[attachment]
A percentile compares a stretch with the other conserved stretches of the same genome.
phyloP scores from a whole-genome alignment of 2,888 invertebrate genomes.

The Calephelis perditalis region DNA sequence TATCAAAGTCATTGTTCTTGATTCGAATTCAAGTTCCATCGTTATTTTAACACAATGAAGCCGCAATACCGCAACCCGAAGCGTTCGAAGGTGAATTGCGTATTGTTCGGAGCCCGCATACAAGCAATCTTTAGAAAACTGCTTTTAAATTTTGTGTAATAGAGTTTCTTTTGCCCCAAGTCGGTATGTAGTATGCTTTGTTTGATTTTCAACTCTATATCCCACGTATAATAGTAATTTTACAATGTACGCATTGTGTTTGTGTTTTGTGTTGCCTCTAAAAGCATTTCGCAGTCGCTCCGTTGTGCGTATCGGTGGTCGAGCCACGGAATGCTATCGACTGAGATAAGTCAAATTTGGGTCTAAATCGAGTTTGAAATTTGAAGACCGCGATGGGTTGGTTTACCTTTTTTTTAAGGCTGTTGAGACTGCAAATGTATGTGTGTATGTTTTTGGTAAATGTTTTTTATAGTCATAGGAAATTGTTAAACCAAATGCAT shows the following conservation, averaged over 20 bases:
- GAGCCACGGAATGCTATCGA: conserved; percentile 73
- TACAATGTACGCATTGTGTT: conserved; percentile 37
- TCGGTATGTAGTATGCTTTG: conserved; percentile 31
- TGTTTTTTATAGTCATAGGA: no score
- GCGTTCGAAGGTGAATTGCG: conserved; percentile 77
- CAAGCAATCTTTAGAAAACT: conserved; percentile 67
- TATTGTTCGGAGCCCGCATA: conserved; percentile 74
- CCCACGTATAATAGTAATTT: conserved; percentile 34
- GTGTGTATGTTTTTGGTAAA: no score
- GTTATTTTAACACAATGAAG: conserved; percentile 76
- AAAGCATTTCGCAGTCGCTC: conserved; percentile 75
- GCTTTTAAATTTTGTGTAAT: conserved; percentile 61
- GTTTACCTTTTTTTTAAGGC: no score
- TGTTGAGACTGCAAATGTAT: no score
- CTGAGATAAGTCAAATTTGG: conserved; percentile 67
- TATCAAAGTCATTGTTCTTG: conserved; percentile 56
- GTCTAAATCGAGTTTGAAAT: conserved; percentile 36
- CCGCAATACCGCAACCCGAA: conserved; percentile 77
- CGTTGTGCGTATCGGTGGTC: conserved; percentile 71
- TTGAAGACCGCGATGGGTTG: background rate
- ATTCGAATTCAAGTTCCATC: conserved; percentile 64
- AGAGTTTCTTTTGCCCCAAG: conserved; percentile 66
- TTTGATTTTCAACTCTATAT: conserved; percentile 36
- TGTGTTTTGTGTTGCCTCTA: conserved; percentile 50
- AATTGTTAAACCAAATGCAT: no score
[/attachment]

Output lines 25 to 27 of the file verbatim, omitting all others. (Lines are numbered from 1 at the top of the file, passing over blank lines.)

- AGAGTTTCTTTTGCCCCAAG: conserved; percentile 66
- TTTGATTTTCAACTCTATAT: conserved; percentile 36
- TGTGTTTTGTGTTGCCTCTA: conserved; percentile 50